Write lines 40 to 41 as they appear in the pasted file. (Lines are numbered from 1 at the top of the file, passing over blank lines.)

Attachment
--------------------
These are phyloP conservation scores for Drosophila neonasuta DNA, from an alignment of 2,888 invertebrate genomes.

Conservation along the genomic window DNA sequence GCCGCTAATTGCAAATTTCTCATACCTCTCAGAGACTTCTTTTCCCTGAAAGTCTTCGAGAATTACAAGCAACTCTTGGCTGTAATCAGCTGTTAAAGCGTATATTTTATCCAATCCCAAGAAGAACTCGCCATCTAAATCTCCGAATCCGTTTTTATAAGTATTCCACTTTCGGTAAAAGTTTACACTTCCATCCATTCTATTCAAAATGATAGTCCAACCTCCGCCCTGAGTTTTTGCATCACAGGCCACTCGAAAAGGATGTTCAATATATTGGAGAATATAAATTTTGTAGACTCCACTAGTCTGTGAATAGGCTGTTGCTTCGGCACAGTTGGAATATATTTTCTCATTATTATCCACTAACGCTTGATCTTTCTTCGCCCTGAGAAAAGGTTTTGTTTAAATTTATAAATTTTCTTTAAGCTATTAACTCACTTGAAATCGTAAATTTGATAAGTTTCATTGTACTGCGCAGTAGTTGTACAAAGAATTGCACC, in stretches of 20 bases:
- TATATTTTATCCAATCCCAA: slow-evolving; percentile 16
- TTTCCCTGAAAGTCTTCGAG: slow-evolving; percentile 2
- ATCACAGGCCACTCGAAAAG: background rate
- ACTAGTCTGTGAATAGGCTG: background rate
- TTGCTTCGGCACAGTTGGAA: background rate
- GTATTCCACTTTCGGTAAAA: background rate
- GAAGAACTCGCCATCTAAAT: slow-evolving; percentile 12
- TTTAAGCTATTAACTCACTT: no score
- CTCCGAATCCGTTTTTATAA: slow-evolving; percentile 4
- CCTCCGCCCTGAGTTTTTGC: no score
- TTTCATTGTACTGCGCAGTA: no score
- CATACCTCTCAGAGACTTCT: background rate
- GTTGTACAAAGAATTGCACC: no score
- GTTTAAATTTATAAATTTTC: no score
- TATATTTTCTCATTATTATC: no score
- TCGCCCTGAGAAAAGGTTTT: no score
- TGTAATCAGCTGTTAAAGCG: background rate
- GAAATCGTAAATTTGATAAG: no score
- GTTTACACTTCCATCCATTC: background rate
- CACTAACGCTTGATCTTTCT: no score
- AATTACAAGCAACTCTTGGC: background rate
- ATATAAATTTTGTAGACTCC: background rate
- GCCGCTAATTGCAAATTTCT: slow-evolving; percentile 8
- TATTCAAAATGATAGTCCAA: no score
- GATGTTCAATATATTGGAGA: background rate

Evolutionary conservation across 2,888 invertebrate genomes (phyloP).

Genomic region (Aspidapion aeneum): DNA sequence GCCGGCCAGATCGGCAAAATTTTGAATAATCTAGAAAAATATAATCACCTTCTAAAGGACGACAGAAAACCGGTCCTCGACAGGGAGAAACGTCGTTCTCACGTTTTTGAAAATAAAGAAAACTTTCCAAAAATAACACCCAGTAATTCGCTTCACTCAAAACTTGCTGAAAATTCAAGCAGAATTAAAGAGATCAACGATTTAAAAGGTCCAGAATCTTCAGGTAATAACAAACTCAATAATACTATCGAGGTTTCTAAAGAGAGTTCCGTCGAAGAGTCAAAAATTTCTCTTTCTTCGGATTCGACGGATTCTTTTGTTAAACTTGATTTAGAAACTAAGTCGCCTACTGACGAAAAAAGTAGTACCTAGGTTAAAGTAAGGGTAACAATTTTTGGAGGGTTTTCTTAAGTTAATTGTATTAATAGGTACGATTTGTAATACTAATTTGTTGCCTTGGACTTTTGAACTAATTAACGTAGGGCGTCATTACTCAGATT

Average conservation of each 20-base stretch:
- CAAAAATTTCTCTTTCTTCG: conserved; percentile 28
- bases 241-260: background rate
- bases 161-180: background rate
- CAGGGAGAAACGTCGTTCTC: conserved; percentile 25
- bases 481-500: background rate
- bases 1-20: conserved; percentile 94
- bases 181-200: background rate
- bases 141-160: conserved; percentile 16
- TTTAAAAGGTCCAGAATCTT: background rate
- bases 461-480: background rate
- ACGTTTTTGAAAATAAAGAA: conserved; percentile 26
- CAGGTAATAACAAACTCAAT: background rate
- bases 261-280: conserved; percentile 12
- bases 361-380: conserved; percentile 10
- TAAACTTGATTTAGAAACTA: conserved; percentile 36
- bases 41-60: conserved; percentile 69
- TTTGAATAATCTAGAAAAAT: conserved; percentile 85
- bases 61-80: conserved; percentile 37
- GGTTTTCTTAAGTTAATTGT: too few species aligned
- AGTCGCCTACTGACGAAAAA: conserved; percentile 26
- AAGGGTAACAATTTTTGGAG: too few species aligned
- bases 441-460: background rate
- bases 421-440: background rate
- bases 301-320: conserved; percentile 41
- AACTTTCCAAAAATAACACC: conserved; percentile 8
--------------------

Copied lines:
- bases 461-480: background rate
- ACGTTTTTGAAAATAAAGAA: conserved; percentile 26